Basically, what you're asking for is a "semi-random" event generator that generates events with the following properties:
The average rate at which each event occurs is specified in advance.
The same event is less likely to occur twice in a row than it would be at random.
The events are not fully predictable.
One way to do that is to first implement a non-random event generator that satisfies goals 1 and 2, and then add some randomness to satisfy goal 3.
For the non-random event generator, we can use a simple dithering algorithm. Specifically, let p1, p2, ..., pn be the relative likelihoods of the events 1 to n, and let s = p1 + p2 + ... + pn be the sum of the weights. We can then generate a non-random maximally equidistributed sequence of events using the following algorithm:
Initially, let e1 = e2 = ... = en = 0.
To generate an event, increment each ei by pi, and output the event k for which ek is largest (breaking ties any way you want).
Decrement ek by s, and repeat from step 2.
For example, given three events A, B and C, with pA = 5, pB = 4 and pC = 1, this algorithm generates something like the following sequence of outputs:
A B A B C A B A B A A B A B C A B A B A A B A B C A B A B A
Notice how this sequence of 30 events contains exactly 15 As, 12 Bs and 3 Cs. It's not quite optimally distributes — there are a few occurrences of two As in a row, which could've been avoided — but it gets close.
Now, to add randomness to this sequence, you have several (not necessarily mutually exclusive) options:
You can follow Philipp's advice, and maintain a "deck" of N upcoming events, for some appropriately sized number N. Every time you need to generate an event, you pick a random event from the deck, and then replace it with the next event output by the dithering algorithm above.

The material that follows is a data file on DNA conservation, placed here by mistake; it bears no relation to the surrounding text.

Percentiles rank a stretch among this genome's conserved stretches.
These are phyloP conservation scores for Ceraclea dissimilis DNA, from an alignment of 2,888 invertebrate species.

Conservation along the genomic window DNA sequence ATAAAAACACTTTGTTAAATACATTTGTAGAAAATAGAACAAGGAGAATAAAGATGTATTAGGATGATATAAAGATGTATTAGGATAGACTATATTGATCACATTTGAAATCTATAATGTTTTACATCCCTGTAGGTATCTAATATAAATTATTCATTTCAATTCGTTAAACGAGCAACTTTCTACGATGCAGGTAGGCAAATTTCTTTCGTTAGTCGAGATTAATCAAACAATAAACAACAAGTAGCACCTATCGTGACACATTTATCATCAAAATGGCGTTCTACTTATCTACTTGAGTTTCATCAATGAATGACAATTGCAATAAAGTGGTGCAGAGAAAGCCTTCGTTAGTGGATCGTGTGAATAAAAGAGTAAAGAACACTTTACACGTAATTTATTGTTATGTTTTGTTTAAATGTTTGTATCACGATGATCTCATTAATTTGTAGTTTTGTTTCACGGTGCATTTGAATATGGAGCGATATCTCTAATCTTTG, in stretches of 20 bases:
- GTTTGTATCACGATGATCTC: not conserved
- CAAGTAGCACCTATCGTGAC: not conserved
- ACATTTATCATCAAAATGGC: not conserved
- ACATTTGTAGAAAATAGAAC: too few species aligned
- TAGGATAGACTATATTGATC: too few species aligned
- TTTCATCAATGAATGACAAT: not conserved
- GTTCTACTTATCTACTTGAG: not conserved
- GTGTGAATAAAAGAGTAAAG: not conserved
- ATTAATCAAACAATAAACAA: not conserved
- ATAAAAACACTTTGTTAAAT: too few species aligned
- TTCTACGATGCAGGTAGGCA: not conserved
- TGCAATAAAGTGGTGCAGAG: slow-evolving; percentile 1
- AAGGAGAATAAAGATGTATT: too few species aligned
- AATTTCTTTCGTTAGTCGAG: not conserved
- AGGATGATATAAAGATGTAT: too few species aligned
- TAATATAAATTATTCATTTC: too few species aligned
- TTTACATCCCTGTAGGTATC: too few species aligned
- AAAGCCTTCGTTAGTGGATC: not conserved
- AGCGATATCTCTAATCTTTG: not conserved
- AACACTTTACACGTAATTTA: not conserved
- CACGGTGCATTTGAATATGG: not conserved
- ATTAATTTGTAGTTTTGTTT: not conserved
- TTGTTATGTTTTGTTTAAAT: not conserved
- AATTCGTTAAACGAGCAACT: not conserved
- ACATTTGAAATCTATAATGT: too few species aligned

Applying this to the example above, with N = 3, produces e.g.:
A B A B C A B B A B A B C A A A A B B A B A C A B A B A B A
whereas N = 10 yields the more random-looking:
A A B A C A A B B B A A A A A A C B A B A A B A C A C B B B
Note how the common events A and B end up with a lot more runs due to the shuffling, whereas the rare C events are still fairly well spaced out.
You can inject some randomness directly into the dithering algorithm. For example, instead of incrementing ei by pi in step 2, you could increment it by pi × random(0, 2), where random(a, b) is a uniformly distributed random number between a and b; this would yield output like the following:
A B B C A B A A B A A B A B A A B A A A B C A B A B A C A B
or you could increment ei by pi + random(−c, c), which would produce (for c = 0.1 × s):
B A A B C A B A B A B A B A C A B A B A B A A B C A B A B A
or, for c = 0.5 × s:
B A B A B A C A B A B A A C B C A A B C B A B B A B A B C A
Note how the additive scheme has a much stronger randomizing effect for the rare events C than for the common events A and B, as compared to the multiplicative one; this might or might not be desirable. Of course, you could also use some combination of these schemes, or any other adjustment to the increments, as long as it preserves the property that the average increment of ei equals pi.
Alternatively, you could perturb the output of the dithering algorithm by sometimes replacing the chosen event k with a random one (chosen according to the raw weights pi). As long as you also use the same k in step 3 as you output in step 2, the dithering process will still tend to even out random fluctuations.
For example, here's some example output, with a 10% chance of each event being chosen randomly:
B A C A B A B A C B A A B B A B A B A B C B A B A B C A B A
and here's an example with a 50% chance of each output being random:
C B A B A C A B B B A A B A A A A A B B A C C A B B A B B C